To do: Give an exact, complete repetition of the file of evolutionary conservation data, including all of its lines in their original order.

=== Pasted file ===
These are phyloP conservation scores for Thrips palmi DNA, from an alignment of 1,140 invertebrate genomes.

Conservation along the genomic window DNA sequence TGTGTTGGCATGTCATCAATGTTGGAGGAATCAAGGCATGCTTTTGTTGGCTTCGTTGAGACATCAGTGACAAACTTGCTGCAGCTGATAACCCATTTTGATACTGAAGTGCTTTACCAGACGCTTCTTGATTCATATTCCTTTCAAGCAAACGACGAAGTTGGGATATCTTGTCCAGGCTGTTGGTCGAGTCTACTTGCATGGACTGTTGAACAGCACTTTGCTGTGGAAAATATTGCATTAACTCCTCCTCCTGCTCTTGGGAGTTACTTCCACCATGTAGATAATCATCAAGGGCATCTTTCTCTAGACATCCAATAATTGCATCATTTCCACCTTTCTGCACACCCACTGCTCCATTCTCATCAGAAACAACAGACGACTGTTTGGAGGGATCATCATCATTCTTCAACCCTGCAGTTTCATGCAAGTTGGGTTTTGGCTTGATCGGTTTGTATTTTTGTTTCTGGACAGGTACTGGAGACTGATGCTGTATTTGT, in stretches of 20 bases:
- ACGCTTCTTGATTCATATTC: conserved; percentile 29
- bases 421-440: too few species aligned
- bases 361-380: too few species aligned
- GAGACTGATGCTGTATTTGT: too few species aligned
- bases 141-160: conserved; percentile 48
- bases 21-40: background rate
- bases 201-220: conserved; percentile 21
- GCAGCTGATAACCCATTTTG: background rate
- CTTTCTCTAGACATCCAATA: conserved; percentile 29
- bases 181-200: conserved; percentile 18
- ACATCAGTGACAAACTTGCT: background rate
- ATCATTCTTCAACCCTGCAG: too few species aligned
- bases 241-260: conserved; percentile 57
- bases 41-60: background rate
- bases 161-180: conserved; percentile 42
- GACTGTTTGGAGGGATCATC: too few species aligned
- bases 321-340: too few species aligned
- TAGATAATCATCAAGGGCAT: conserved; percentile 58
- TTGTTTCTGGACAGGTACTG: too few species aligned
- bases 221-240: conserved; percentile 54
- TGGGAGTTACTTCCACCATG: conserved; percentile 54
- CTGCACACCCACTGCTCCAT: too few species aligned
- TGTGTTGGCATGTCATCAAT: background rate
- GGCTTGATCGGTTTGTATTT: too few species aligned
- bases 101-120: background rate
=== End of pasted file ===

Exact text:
These are phyloP conservation scores for Thrips palmi DNA, from an alignment of 1,140 invertebrate genomes.

Conservation along the genomic window DNA sequence TGTGTTGGCATGTCATCAATGTTGGAGGAATCAAGGCATGCTTTTGTTGGCTTCGTTGAGACATCAGTGACAAACTTGCTGCAGCTGATAACCCATTTTGATACTGAAGTGCTTTACCAGACGCTTCTTGATTCATATTCCTTTCAAGCAAACGACGAAGTTGGGATATCTTGTCCAGGCTGTTGGTCGAGTCTACTTGCATGGACTGTTGAACAGCACTTTGCTGTGGAAAATATTGCATTAACTCCTCCTCCTGCTCTTGGGAGTTACTTCCACCATGTAGATAATCATCAAGGGCATCTTTCTCTAGACATCCAATAATTGCATCATTTCCACCTTTCTGCACACCCACTGCTCCATTCTCATCAGAAACAACAGACGACTGTTTGGAGGGATCATCATCATTCTTCAACCCTGCAGTTTCATGCAAGTTGGGTTTTGGCTTGATCGGTTTGTATTTTTGTTTCTGGACAGGTACTGGAGACTGATGCTGTATTTGT, in stretches of 20 bases:
- ACGCTTCTTGATTCATATTC: conserved; percentile 29
- bases 421-440: too few species aligned
- bases 361-380: too few species aligned
- GAGACTGATGCTGTATTTGT: too few species aligned
- bases 141-160: conserved; percentile 48
- bases 21-40: background rate
- bases 201-220: conserved; percentile 21
- GCAGCTGATAACCCATTTTG: background rate
- CTTTCTCTAGACATCCAATA: conserved; percentile 29
- bases 181-200: conserved; percentile 18
- ACATCAGTGACAAACTTGCT: background rate
- ATCATTCTTCAACCCTGCAG: too few species aligned
- bases 241-260: conserved; percentile 57
- bases 41-60: background rate
- bases 161-180: conserved; percentile 42
- GACTGTTTGGAGGGATCATC: too few species aligned
- bases 321-340: too few species aligned
- TAGATAATCATCAAGGGCAT: conserved; percentile 58
- TTGTTTCTGGACAGGTACTG: too few species aligned
- bases 221-240: conserved; percentile 54
- TGGGAGTTACTTCCACCATG: conserved; percentile 54
- CTGCACACCCACTGCTCCAT: too few species aligned
- TGTGTTGGCATGTCATCAAT: background rate
- GGCTTGATCGGTTTGTATTT: too few species aligned
- bases 101-120: background rate